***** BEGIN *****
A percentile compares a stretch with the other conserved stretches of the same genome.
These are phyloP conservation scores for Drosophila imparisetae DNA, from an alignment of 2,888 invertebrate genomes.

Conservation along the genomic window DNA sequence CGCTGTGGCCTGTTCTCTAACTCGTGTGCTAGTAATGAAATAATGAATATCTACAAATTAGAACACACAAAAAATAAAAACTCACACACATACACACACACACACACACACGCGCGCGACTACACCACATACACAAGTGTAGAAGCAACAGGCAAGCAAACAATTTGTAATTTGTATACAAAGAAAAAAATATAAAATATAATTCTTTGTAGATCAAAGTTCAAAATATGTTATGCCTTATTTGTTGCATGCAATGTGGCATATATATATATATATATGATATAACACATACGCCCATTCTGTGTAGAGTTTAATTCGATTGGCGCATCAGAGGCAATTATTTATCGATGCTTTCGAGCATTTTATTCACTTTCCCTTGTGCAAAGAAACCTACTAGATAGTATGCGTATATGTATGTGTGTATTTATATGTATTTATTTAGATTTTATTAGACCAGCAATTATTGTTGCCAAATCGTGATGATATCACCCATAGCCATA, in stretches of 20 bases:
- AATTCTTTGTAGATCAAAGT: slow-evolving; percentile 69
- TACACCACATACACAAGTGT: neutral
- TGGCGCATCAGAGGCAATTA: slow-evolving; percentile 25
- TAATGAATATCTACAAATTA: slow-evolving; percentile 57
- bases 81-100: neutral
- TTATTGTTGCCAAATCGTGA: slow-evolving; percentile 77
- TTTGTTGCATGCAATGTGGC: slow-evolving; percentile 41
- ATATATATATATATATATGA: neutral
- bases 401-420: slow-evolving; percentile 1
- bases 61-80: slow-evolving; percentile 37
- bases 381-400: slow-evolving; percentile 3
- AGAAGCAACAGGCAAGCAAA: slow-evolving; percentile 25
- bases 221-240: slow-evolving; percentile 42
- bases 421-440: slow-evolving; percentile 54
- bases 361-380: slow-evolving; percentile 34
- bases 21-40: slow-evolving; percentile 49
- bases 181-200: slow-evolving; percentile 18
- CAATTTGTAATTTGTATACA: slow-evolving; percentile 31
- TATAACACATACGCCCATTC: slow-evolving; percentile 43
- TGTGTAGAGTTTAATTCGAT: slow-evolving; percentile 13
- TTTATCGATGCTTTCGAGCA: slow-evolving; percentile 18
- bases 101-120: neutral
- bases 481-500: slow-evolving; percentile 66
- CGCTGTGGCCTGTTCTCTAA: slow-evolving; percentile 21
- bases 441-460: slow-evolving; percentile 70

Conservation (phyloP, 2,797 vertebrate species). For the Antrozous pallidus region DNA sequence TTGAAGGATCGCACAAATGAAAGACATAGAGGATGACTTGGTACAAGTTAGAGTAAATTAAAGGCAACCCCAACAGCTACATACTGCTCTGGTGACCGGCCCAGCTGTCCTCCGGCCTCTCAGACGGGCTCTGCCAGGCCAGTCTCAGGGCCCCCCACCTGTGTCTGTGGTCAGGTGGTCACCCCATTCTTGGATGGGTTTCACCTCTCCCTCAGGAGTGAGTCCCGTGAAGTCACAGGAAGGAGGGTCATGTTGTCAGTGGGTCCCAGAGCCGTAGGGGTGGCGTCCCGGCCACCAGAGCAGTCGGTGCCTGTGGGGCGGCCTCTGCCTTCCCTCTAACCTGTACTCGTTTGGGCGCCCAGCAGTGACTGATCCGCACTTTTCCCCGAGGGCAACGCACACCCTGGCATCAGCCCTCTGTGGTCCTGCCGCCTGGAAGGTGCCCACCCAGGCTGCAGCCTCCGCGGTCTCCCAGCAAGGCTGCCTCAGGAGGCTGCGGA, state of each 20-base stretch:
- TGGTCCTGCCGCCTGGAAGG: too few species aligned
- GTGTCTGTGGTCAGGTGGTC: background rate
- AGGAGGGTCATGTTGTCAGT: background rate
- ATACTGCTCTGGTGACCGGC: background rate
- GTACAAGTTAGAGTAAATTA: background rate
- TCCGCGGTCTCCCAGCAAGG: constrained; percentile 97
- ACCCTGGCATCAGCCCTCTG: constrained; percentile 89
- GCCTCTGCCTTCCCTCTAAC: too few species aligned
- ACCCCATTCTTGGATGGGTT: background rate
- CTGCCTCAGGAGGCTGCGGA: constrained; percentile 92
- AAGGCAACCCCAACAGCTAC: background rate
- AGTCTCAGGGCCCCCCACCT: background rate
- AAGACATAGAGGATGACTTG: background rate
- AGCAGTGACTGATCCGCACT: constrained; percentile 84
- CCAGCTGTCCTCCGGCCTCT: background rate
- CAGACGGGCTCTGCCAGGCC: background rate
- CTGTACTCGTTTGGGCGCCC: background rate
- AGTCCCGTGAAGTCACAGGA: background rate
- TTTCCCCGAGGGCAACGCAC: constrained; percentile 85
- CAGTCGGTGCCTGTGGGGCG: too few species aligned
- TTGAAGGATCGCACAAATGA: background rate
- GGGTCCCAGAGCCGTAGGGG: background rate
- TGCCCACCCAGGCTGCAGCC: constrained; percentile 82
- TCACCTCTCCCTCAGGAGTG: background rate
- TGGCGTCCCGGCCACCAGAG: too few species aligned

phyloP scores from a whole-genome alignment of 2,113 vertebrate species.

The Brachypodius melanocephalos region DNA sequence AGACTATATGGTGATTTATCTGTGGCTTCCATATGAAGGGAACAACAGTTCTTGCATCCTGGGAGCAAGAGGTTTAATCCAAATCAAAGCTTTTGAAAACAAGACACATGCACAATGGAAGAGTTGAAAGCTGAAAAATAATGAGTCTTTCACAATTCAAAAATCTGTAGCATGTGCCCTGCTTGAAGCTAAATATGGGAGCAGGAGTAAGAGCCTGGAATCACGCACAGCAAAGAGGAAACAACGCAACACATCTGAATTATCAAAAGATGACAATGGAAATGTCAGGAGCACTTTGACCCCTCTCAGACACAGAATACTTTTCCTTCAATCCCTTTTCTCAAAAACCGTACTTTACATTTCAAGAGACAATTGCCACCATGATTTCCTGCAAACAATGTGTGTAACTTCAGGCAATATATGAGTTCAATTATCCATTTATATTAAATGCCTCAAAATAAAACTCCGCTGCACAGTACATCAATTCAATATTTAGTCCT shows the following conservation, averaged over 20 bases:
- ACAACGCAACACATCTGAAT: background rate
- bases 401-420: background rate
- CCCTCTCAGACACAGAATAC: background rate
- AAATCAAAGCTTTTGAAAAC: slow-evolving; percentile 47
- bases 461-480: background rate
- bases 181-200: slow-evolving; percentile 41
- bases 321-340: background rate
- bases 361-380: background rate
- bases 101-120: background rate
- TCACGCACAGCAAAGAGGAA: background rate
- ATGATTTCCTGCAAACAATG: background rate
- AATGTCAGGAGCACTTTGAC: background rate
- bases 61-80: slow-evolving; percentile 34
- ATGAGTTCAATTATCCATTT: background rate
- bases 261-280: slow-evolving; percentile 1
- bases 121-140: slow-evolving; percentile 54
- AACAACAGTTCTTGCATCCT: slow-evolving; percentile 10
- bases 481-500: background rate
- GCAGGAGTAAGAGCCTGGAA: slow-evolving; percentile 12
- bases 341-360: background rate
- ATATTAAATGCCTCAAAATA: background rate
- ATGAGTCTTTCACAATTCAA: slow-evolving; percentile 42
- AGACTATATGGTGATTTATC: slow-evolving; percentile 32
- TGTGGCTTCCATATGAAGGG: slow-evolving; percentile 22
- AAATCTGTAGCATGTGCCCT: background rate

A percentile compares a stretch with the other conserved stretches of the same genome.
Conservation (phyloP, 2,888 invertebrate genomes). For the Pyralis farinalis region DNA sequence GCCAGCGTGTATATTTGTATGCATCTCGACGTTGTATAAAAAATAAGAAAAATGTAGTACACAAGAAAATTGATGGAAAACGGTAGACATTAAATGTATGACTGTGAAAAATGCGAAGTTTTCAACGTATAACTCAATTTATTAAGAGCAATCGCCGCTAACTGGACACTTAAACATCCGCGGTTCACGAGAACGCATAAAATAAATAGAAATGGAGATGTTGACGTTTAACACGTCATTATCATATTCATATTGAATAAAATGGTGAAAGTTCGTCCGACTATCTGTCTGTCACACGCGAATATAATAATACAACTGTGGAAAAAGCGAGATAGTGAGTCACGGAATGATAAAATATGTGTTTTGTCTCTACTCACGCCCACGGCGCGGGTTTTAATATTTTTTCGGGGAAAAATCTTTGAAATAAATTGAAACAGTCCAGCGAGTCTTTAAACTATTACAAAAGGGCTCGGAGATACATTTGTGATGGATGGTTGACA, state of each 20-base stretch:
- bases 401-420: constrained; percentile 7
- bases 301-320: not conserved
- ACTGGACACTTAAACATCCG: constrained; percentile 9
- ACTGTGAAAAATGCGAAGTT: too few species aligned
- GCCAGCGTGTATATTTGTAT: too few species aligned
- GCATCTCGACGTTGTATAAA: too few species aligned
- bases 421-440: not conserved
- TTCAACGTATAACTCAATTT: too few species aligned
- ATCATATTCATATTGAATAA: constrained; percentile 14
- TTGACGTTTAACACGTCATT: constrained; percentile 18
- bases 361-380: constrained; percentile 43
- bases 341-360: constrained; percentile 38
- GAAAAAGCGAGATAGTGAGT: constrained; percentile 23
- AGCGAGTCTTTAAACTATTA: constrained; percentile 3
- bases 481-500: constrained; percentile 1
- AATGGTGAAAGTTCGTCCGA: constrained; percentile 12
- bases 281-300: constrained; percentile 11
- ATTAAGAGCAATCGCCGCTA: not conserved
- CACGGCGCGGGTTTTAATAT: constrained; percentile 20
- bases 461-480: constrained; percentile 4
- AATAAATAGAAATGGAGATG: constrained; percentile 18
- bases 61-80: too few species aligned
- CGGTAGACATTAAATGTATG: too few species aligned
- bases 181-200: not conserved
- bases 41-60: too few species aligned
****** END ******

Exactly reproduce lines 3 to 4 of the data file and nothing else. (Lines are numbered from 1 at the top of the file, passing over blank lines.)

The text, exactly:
Conservation along the genomic window DNA sequence CGCTGTGGCCTGTTCTCTAACTCGTGTGCTAGTAATGAAATAATGAATATCTACAAATTAGAACACACAAAAAATAAAAACTCACACACATACACACACACACACACACACGCGCGCGACTACACCACATACACAAGTGTAGAAGCAACAGGCAAGCAAACAATTTGTAATTTGTATACAAAGAAAAAAATATAAAATATAATTCTTTGTAGATCAAAGTTCAAAATATGTTATGCCTTATTTGTTGCATGCAATGTGGCATATATATATATATATATGATATAACACATACGCCCATTCTGTGTAGAGTTTAATTCGATTGGCGCATCAGAGGCAATTATTTATCGATGCTTTCGAGCATTTTATTCACTTTCCCTTGTGCAAAGAAACCTACTAGATAGTATGCGTATATGTATGTGTGTATTTATATGTATTTATTTAGATTTTATTAGACCAGCAATTATTGTTGCCAAATCGTGATGATATCACCCATAGCCATA, in stretches of 20 bases:
- AATTCTTTGTAGATCAAAGT: slow-evolving; percentile 69